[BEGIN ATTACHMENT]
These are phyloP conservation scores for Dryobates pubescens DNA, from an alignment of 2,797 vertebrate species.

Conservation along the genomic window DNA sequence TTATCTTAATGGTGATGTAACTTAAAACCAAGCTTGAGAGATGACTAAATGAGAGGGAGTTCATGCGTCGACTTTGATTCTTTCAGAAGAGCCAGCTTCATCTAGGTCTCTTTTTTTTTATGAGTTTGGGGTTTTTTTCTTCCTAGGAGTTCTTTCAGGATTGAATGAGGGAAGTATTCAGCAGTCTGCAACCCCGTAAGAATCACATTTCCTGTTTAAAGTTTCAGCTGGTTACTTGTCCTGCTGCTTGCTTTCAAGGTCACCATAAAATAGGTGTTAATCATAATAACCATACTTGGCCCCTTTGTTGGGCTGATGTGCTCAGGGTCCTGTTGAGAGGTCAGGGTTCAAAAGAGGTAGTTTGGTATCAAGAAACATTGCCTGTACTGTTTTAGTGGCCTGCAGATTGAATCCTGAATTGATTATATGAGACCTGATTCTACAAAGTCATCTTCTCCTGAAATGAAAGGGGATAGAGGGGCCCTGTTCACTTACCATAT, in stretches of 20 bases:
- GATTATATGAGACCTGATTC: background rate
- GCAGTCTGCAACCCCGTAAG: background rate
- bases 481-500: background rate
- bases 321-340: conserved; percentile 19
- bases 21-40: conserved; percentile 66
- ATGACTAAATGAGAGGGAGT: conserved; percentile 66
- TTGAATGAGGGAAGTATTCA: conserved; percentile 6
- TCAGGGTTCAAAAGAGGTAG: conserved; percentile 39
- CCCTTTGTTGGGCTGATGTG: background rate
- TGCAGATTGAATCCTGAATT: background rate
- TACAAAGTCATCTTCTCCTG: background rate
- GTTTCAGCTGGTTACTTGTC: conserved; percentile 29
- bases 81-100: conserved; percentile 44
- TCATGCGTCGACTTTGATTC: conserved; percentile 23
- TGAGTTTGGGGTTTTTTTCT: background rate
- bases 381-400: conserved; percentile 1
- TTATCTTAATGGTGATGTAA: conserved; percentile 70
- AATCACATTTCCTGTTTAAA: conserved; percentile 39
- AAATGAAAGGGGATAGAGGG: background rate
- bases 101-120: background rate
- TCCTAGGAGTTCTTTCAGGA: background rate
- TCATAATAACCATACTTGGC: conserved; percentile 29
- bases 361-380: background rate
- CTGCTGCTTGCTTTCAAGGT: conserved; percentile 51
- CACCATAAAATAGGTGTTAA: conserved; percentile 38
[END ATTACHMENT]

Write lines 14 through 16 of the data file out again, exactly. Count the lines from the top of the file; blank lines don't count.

- GTTTCAGCTGGTTACTTGTC: conserved; percentile 29
- bases 81-100: conserved; percentile 44
- TCATGCGTCGACTTTGATTC: conserved; percentile 23